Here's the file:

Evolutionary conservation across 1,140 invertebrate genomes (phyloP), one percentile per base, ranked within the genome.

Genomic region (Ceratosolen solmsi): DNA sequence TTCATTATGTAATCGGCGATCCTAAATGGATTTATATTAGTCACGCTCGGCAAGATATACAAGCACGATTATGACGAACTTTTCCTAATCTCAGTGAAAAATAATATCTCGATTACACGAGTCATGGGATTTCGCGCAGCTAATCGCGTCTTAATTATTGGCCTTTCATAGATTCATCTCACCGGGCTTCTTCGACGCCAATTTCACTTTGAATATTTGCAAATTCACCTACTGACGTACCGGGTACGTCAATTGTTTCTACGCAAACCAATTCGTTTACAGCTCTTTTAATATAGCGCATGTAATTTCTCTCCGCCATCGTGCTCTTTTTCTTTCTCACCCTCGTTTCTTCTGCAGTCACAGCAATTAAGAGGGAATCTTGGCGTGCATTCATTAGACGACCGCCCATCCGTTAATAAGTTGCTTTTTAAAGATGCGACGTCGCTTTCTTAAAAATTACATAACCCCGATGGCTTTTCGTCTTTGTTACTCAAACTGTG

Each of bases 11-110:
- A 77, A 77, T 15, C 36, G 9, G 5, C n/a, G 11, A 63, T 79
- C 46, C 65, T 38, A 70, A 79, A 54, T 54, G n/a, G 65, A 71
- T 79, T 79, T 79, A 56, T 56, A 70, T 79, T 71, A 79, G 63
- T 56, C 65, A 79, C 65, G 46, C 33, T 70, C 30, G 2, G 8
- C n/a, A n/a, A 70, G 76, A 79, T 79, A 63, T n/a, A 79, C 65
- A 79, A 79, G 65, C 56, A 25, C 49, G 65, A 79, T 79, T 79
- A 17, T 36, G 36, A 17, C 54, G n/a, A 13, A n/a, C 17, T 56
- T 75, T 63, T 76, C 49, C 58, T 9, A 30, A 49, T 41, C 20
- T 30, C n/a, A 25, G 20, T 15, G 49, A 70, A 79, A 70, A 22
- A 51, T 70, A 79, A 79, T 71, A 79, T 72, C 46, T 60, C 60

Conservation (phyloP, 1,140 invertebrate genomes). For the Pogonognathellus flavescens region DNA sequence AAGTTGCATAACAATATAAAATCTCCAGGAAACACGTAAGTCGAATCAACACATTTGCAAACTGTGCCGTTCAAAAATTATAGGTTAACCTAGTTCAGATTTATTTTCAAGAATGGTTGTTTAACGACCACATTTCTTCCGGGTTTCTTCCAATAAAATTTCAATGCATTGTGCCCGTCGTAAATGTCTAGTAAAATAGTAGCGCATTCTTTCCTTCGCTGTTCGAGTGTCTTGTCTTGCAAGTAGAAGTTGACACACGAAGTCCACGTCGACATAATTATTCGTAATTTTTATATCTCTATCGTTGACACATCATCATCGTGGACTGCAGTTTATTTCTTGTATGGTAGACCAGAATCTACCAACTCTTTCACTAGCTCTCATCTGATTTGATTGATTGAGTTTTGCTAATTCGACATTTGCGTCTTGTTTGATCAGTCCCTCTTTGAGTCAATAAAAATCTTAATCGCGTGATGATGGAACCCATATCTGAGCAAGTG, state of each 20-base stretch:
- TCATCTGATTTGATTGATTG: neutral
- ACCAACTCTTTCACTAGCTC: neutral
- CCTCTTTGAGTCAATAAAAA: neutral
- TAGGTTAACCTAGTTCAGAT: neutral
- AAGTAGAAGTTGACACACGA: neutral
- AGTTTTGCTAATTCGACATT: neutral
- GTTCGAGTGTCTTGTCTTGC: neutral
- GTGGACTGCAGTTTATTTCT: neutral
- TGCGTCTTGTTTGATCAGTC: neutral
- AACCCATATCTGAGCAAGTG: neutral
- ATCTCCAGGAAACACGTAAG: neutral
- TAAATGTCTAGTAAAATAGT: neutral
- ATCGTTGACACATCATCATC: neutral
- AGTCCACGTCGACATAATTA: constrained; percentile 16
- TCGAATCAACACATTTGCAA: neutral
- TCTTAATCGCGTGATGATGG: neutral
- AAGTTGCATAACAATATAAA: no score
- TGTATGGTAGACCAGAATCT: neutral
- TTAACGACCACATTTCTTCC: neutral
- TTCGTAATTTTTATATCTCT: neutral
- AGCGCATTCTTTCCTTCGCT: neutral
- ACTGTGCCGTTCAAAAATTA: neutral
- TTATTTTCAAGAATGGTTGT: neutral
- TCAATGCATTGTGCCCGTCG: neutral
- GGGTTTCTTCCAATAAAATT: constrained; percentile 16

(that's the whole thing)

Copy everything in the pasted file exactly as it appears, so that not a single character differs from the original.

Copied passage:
Evolutionary conservation across 1,140 invertebrate genomes (phyloP), one percentile per base, ranked within the genome.

Genomic region (Ceratosolen solmsi): DNA sequence TTCATTATGTAATCGGCGATCCTAAATGGATTTATATTAGTCACGCTCGGCAAGATATACAAGCACGATTATGACGAACTTTTCCTAATCTCAGTGAAAAATAATATCTCGATTACACGAGTCATGGGATTTCGCGCAGCTAATCGCGTCTTAATTATTGGCCTTTCATAGATTCATCTCACCGGGCTTCTTCGACGCCAATTTCACTTTGAATATTTGCAAATTCACCTACTGACGTACCGGGTACGTCAATTGTTTCTACGCAAACCAATTCGTTTACAGCTCTTTTAATATAGCGCATGTAATTTCTCTCCGCCATCGTGCTCTTTTTCTTTCTCACCCTCGTTTCTTCTGCAGTCACAGCAATTAAGAGGGAATCTTGGCGTGCATTCATTAGACGACCGCCCATCCGTTAATAAGTTGCTTTTTAAAGATGCGACGTCGCTTTCTTAAAAATTACATAACCCCGATGGCTTTTCGTCTTTGTTACTCAAACTGTG

Each of bases 11-110:
- A 77, A 77, T 15, C 36, G 9, G 5, C n/a, G 11, A 63, T 79
- C 46, C 65, T 38, A 70, A 79, A 54, T 54, G n/a, G 65, A 71
- T 79, T 79, T 79, A 56, T 56, A 70, T 79, T 71, A 79, G 63
- T 56, C 65, A 79, C 65, G 46, C 33, T 70, C 30, G 2, G 8
- C n/a, A n/a, A 70, G 76, A 79, T 79, A 63, T n/a, A 79, C 65
- A 79, A 79, G 65, C 56, A 25, C 49, G 65, A 79, T 79, T 79
- A 17, T 36, G 36, A 17, C 54, G n/a, A 13, A n/a, C 17, T 56
- T 75, T 63, T 76, C 49, C 58, T 9, A 30, A 49, T 41, C 20
- T 30, C n/a, A 25, G 20, T 15, G 49, A 70, A 79, A 70, A 22
- A 51, T 70, A 79, A 79, T 71, A 79, T 72, C 46, T 60, C 60

Conservation (phyloP, 1,140 invertebrate genomes). For the Pogonognathellus flavescens region DNA sequence AAGTTGCATAACAATATAAAATCTCCAGGAAACACGTAAGTCGAATCAACACATTTGCAAACTGTGCCGTTCAAAAATTATAGGTTAACCTAGTTCAGATTTATTTTCAAGAATGGTTGTTTAACGACCACATTTCTTCCGGGTTTCTTCCAATAAAATTTCAATGCATTGTGCCCGTCGTAAATGTCTAGTAAAATAGTAGCGCATTCTTTCCTTCGCTGTTCGAGTGTCTTGTCTTGCAAGTAGAAGTTGACACACGAAGTCCACGTCGACATAATTATTCGTAATTTTTATATCTCTATCGTTGACACATCATCATCGTGGACTGCAGTTTATTTCTTGTATGGTAGACCAGAATCTACCAACTCTTTCACTAGCTCTCATCTGATTTGATTGATTGAGTTTTGCTAATTCGACATTTGCGTCTTGTTTGATCAGTCCCTCTTTGAGTCAATAAAAATCTTAATCGCGTGATGATGGAACCCATATCTGAGCAAGTG, state of each 20-base stretch:
- TCATCTGATTTGATTGATTG: neutral
- ACCAACTCTTTCACTAGCTC: neutral
- CCTCTTTGAGTCAATAAAAA: neutral
- TAGGTTAACCTAGTTCAGAT: neutral
- AAGTAGAAGTTGACACACGA: neutral
- AGTTTTGCTAATTCGACATT: neutral
- GTTCGAGTGTCTTGTCTTGC: neutral
- GTGGACTGCAGTTTATTTCT: neutral
- TGCGTCTTGTTTGATCAGTC: neutral
- AACCCATATCTGAGCAAGTG: neutral
- ATCTCCAGGAAACACGTAAG: neutral
- TAAATGTCTAGTAAAATAGT: neutral
- ATCGTTGACACATCATCATC: neutral
- AGTCCACGTCGACATAATTA: constrained; percentile 16
- TCGAATCAACACATTTGCAA: neutral
- TCTTAATCGCGTGATGATGG: neutral
- AAGTTGCATAACAATATAAA: no score
- TGTATGGTAGACCAGAATCT: neutral
- TTAACGACCACATTTCTTCC: neutral
- TTCGTAATTTTTATATCTCT: neutral
- AGCGCATTCTTTCCTTCGCT: neutral
- ACTGTGCCGTTCAAAAATTA: neutral
- TTATTTTCAAGAATGGTTGT: neutral
- TCAATGCATTGTGCCCGTCG: neutral
- GGGTTTCTTCCAATAAAATT: constrained; percentile 16